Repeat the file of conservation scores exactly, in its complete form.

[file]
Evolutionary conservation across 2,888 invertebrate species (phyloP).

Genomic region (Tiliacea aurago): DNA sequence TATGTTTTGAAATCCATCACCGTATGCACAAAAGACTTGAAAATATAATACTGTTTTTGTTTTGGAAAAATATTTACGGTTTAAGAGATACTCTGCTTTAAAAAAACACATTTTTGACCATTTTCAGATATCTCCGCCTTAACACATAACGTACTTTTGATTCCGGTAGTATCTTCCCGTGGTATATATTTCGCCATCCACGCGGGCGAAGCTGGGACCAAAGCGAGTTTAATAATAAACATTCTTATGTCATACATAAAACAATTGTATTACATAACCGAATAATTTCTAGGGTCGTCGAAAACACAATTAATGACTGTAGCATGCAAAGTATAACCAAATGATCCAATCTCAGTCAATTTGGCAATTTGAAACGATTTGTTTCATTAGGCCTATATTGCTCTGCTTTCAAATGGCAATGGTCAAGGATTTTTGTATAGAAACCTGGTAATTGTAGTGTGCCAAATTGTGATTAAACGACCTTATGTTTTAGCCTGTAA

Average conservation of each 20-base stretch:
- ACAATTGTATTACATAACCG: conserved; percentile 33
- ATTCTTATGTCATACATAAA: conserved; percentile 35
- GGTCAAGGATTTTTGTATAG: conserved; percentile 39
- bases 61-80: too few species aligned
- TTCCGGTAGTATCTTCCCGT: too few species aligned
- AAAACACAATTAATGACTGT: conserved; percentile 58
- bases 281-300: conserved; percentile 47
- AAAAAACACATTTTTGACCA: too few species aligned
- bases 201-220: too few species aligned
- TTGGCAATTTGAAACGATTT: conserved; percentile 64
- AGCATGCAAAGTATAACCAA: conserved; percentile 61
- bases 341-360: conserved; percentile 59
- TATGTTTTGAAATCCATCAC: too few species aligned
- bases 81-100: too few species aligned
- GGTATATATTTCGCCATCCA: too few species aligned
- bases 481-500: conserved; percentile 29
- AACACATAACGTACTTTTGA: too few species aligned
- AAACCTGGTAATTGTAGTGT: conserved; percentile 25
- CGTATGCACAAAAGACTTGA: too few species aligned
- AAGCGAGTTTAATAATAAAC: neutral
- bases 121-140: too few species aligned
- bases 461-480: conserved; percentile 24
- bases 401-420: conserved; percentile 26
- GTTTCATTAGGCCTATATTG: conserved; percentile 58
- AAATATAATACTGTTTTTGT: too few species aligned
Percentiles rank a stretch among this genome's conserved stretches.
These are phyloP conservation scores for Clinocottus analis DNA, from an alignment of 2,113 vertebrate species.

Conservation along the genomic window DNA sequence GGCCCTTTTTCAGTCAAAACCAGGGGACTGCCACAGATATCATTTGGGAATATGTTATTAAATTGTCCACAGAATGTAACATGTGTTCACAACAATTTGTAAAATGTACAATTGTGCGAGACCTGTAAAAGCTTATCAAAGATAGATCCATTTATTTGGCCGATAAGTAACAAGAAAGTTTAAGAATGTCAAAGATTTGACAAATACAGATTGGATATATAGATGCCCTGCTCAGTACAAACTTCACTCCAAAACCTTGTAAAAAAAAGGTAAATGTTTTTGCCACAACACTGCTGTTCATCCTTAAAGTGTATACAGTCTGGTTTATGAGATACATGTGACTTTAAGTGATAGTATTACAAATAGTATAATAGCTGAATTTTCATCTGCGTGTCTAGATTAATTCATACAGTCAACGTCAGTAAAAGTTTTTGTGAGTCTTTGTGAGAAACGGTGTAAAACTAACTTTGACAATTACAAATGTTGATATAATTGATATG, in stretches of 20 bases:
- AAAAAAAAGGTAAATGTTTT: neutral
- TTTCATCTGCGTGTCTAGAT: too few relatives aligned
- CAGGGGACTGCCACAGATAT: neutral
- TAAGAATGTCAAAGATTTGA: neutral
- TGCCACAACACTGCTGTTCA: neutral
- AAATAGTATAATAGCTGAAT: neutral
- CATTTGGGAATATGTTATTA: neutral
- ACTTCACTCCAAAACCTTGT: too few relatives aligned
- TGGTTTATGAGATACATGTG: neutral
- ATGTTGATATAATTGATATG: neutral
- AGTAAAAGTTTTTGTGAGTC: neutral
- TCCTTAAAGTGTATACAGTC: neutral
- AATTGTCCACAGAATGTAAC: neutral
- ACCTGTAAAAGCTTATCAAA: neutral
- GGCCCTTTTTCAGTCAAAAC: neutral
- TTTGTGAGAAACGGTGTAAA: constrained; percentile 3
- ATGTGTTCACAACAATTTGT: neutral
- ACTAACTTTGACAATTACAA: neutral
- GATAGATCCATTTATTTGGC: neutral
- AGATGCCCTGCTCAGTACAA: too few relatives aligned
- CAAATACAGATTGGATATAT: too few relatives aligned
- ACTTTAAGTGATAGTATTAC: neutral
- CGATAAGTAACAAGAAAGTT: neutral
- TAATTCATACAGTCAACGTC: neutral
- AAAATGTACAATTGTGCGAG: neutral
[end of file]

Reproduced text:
Evolutionary conservation across 2,888 invertebrate species (phyloP).

Genomic region (Tiliacea aurago): DNA sequence TATGTTTTGAAATCCATCACCGTATGCACAAAAGACTTGAAAATATAATACTGTTTTTGTTTTGGAAAAATATTTACGGTTTAAGAGATACTCTGCTTTAAAAAAACACATTTTTGACCATTTTCAGATATCTCCGCCTTAACACATAACGTACTTTTGATTCCGGTAGTATCTTCCCGTGGTATATATTTCGCCATCCACGCGGGCGAAGCTGGGACCAAAGCGAGTTTAATAATAAACATTCTTATGTCATACATAAAACAATTGTATTACATAACCGAATAATTTCTAGGGTCGTCGAAAACACAATTAATGACTGTAGCATGCAAAGTATAACCAAATGATCCAATCTCAGTCAATTTGGCAATTTGAAACGATTTGTTTCATTAGGCCTATATTGCTCTGCTTTCAAATGGCAATGGTCAAGGATTTTTGTATAGAAACCTGGTAATTGTAGTGTGCCAAATTGTGATTAAACGACCTTATGTTTTAGCCTGTAA

Average conservation of each 20-base stretch:
- ACAATTGTATTACATAACCG: conserved; percentile 33
- ATTCTTATGTCATACATAAA: conserved; percentile 35
- GGTCAAGGATTTTTGTATAG: conserved; percentile 39
- bases 61-80: too few species aligned
- TTCCGGTAGTATCTTCCCGT: too few species aligned
- AAAACACAATTAATGACTGT: conserved; percentile 58
- bases 281-300: conserved; percentile 47
- AAAAAACACATTTTTGACCA: too few species aligned
- bases 201-220: too few species aligned
- TTGGCAATTTGAAACGATTT: conserved; percentile 64
- AGCATGCAAAGTATAACCAA: conserved; percentile 61
- bases 341-360: conserved; percentile 59
- TATGTTTTGAAATCCATCAC: too few species aligned
- bases 81-100: too few species aligned
- GGTATATATTTCGCCATCCA: too few species aligned
- bases 481-500: conserved; percentile 29
- AACACATAACGTACTTTTGA: too few species aligned
- AAACCTGGTAATTGTAGTGT: conserved; percentile 25
- CGTATGCACAAAAGACTTGA: too few species aligned
- AAGCGAGTTTAATAATAAAC: neutral
- bases 121-140: too few species aligned
- bases 461-480: conserved; percentile 24
- bases 401-420: conserved; percentile 26
- GTTTCATTAGGCCTATATTG: conserved; percentile 58
- AAATATAATACTGTTTTTGT: too few species aligned
Percentiles rank a stretch among this genome's conserved stretches.
These are phyloP conservation scores for Clinocottus analis DNA, from an alignment of 2,113 vertebrate species.

Conservation along the genomic window DNA sequence GGCCCTTTTTCAGTCAAAACCAGGGGACTGCCACAGATATCATTTGGGAATATGTTATTAAATTGTCCACAGAATGTAACATGTGTTCACAACAATTTGTAAAATGTACAATTGTGCGAGACCTGTAAAAGCTTATCAAAGATAGATCCATTTATTTGGCCGATAAGTAACAAGAAAGTTTAAGAATGTCAAAGATTTGACAAATACAGATTGGATATATAGATGCCCTGCTCAGTACAAACTTCACTCCAAAACCTTGTAAAAAAAAGGTAAATGTTTTTGCCACAACACTGCTGTTCATCCTTAAAGTGTATACAGTCTGGTTTATGAGATACATGTGACTTTAAGTGATAGTATTACAAATAGTATAATAGCTGAATTTTCATCTGCGTGTCTAGATTAATTCATACAGTCAACGTCAGTAAAAGTTTTTGTGAGTCTTTGTGAGAAACGGTGTAAAACTAACTTTGACAATTACAAATGTTGATATAATTGATATG, in stretches of 20 bases:
- AAAAAAAAGGTAAATGTTTT: neutral
- TTTCATCTGCGTGTCTAGAT: too few relatives aligned
- CAGGGGACTGCCACAGATAT: neutral
- TAAGAATGTCAAAGATTTGA: neutral
- TGCCACAACACTGCTGTTCA: neutral
- AAATAGTATAATAGCTGAAT: neutral
- CATTTGGGAATATGTTATTA: neutral
- ACTTCACTCCAAAACCTTGT: too few relatives aligned
- TGGTTTATGAGATACATGTG: neutral
- ATGTTGATATAATTGATATG: neutral
- AGTAAAAGTTTTTGTGAGTC: neutral
- TCCTTAAAGTGTATACAGTC: neutral
- AATTGTCCACAGAATGTAAC: neutral
- ACCTGTAAAAGCTTATCAAA: neutral
- GGCCCTTTTTCAGTCAAAAC: neutral
- TTTGTGAGAAACGGTGTAAA: constrained; percentile 3
- ATGTGTTCACAACAATTTGT: neutral
- ACTAACTTTGACAATTACAA: neutral
- GATAGATCCATTTATTTGGC: neutral
- AGATGCCCTGCTCAGTACAA: too few relatives aligned
- CAAATACAGATTGGATATAT: too few relatives aligned
- ACTTTAAGTGATAGTATTAC: neutral
- CGATAAGTAACAAGAAAGTT: neutral
- TAATTCATACAGTCAACGTC: neutral
- AAAATGTACAATTGTGCGAG: neutral